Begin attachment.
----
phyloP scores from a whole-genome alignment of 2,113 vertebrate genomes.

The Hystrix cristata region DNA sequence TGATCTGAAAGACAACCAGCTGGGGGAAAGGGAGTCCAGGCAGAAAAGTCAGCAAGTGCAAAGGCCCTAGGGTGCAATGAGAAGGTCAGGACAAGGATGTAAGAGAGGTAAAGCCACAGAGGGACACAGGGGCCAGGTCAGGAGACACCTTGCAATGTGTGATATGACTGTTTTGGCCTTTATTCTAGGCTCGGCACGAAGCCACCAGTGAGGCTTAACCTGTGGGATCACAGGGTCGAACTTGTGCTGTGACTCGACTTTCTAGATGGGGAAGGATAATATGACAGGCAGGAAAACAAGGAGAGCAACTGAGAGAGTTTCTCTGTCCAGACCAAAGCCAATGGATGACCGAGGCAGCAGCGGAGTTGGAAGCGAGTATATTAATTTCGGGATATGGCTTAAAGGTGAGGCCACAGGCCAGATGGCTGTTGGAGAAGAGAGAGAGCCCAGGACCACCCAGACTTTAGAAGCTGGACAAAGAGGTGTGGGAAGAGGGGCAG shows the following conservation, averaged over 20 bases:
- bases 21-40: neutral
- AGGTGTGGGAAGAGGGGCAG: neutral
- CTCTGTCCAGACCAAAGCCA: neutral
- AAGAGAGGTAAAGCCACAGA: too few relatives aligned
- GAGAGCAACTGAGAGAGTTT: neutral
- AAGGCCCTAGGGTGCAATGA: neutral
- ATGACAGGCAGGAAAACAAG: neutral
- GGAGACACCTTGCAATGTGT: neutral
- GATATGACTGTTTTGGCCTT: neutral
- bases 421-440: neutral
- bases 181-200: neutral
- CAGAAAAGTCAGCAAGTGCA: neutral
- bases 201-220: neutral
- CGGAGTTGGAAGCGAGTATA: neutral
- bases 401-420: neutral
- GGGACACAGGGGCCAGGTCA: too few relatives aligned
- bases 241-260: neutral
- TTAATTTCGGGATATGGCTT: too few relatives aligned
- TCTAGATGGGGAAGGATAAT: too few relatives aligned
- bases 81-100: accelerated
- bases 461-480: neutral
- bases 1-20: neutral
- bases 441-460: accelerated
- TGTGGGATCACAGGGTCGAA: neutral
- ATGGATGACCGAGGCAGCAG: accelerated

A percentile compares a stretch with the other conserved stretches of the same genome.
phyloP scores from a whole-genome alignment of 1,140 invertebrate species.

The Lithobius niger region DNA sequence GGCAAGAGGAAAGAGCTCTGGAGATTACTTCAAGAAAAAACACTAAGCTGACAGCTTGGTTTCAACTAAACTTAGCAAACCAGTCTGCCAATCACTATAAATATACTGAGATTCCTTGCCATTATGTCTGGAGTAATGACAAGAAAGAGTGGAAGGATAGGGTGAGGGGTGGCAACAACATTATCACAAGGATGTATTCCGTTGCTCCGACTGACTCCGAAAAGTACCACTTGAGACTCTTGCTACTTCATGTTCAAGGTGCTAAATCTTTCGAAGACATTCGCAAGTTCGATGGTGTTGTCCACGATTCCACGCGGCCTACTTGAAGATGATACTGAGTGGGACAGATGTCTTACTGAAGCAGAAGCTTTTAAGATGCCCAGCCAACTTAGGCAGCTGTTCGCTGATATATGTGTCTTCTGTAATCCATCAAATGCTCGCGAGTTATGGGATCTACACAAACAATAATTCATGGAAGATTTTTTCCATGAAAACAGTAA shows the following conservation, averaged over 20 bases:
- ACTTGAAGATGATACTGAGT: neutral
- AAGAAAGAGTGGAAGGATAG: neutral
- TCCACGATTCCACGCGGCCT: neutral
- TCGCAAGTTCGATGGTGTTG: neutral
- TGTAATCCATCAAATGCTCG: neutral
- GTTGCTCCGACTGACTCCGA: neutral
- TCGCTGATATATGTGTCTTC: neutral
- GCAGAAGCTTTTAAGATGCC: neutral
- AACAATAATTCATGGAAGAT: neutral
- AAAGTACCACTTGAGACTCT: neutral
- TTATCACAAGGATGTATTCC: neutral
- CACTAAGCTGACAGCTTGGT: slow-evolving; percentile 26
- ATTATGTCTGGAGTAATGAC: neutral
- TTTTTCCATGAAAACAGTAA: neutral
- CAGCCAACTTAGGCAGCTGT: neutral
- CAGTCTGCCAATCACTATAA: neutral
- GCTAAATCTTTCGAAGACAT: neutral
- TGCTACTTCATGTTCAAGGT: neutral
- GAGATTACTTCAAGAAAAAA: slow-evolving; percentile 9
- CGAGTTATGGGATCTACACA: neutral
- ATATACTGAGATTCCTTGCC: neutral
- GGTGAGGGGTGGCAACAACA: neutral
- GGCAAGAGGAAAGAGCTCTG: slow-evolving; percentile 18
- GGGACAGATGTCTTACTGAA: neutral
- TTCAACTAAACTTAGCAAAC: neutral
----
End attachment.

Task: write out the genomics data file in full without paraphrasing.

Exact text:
phyloP scores from a whole-genome alignment of 2,113 vertebrate genomes.

The Hystrix cristata region DNA sequence TGATCTGAAAGACAACCAGCTGGGGGAAAGGGAGTCCAGGCAGAAAAGTCAGCAAGTGCAAAGGCCCTAGGGTGCAATGAGAAGGTCAGGACAAGGATGTAAGAGAGGTAAAGCCACAGAGGGACACAGGGGCCAGGTCAGGAGACACCTTGCAATGTGTGATATGACTGTTTTGGCCTTTATTCTAGGCTCGGCACGAAGCCACCAGTGAGGCTTAACCTGTGGGATCACAGGGTCGAACTTGTGCTGTGACTCGACTTTCTAGATGGGGAAGGATAATATGACAGGCAGGAAAACAAGGAGAGCAACTGAGAGAGTTTCTCTGTCCAGACCAAAGCCAATGGATGACCGAGGCAGCAGCGGAGTTGGAAGCGAGTATATTAATTTCGGGATATGGCTTAAAGGTGAGGCCACAGGCCAGATGGCTGTTGGAGAAGAGAGAGAGCCCAGGACCACCCAGACTTTAGAAGCTGGACAAAGAGGTGTGGGAAGAGGGGCAG shows the following conservation, averaged over 20 bases:
- bases 21-40: neutral
- AGGTGTGGGAAGAGGGGCAG: neutral
- CTCTGTCCAGACCAAAGCCA: neutral
- AAGAGAGGTAAAGCCACAGA: too few relatives aligned
- GAGAGCAACTGAGAGAGTTT: neutral
- AAGGCCCTAGGGTGCAATGA: neutral
- ATGACAGGCAGGAAAACAAG: neutral
- GGAGACACCTTGCAATGTGT: neutral
- GATATGACTGTTTTGGCCTT: neutral
- bases 421-440: neutral
- bases 181-200: neutral
- CAGAAAAGTCAGCAAGTGCA: neutral
- bases 201-220: neutral
- CGGAGTTGGAAGCGAGTATA: neutral
- bases 401-420: neutral
- GGGACACAGGGGCCAGGTCA: too few relatives aligned
- bases 241-260: neutral
- TTAATTTCGGGATATGGCTT: too few relatives aligned
- TCTAGATGGGGAAGGATAAT: too few relatives aligned
- bases 81-100: accelerated
- bases 461-480: neutral
- bases 1-20: neutral
- bases 441-460: accelerated
- TGTGGGATCACAGGGTCGAA: neutral
- ATGGATGACCGAGGCAGCAG: accelerated

A percentile compares a stretch with the other conserved stretches of the same genome.
phyloP scores from a whole-genome alignment of 1,140 invertebrate species.

The Lithobius niger region DNA sequence GGCAAGAGGAAAGAGCTCTGGAGATTACTTCAAGAAAAAACACTAAGCTGACAGCTTGGTTTCAACTAAACTTAGCAAACCAGTCTGCCAATCACTATAAATATACTGAGATTCCTTGCCATTATGTCTGGAGTAATGACAAGAAAGAGTGGAAGGATAGGGTGAGGGGTGGCAACAACATTATCACAAGGATGTATTCCGTTGCTCCGACTGACTCCGAAAAGTACCACTTGAGACTCTTGCTACTTCATGTTCAAGGTGCTAAATCTTTCGAAGACATTCGCAAGTTCGATGGTGTTGTCCACGATTCCACGCGGCCTACTTGAAGATGATACTGAGTGGGACAGATGTCTTACTGAAGCAGAAGCTTTTAAGATGCCCAGCCAACTTAGGCAGCTGTTCGCTGATATATGTGTCTTCTGTAATCCATCAAATGCTCGCGAGTTATGGGATCTACACAAACAATAATTCATGGAAGATTTTTTCCATGAAAACAGTAA shows the following conservation, averaged over 20 bases:
- ACTTGAAGATGATACTGAGT: neutral
- AAGAAAGAGTGGAAGGATAG: neutral
- TCCACGATTCCACGCGGCCT: neutral
- TCGCAAGTTCGATGGTGTTG: neutral
- TGTAATCCATCAAATGCTCG: neutral
- GTTGCTCCGACTGACTCCGA: neutral
- TCGCTGATATATGTGTCTTC: neutral
- GCAGAAGCTTTTAAGATGCC: neutral
- AACAATAATTCATGGAAGAT: neutral
- AAAGTACCACTTGAGACTCT: neutral
- TTATCACAAGGATGTATTCC: neutral
- CACTAAGCTGACAGCTTGGT: slow-evolving; percentile 26
- ATTATGTCTGGAGTAATGAC: neutral
- TTTTTCCATGAAAACAGTAA: neutral
- CAGCCAACTTAGGCAGCTGT: neutral
- CAGTCTGCCAATCACTATAA: neutral
- GCTAAATCTTTCGAAGACAT: neutral
- TGCTACTTCATGTTCAAGGT: neutral
- GAGATTACTTCAAGAAAAAA: slow-evolving; percentile 9
- CGAGTTATGGGATCTACACA: neutral
- ATATACTGAGATTCCTTGCC: neutral
- GGTGAGGGGTGGCAACAACA: neutral
- GGCAAGAGGAAAGAGCTCTG: slow-evolving; percentile 18
- GGGACAGATGTCTTACTGAA: neutral
- TTCAACTAAACTTAGCAAAC: neutral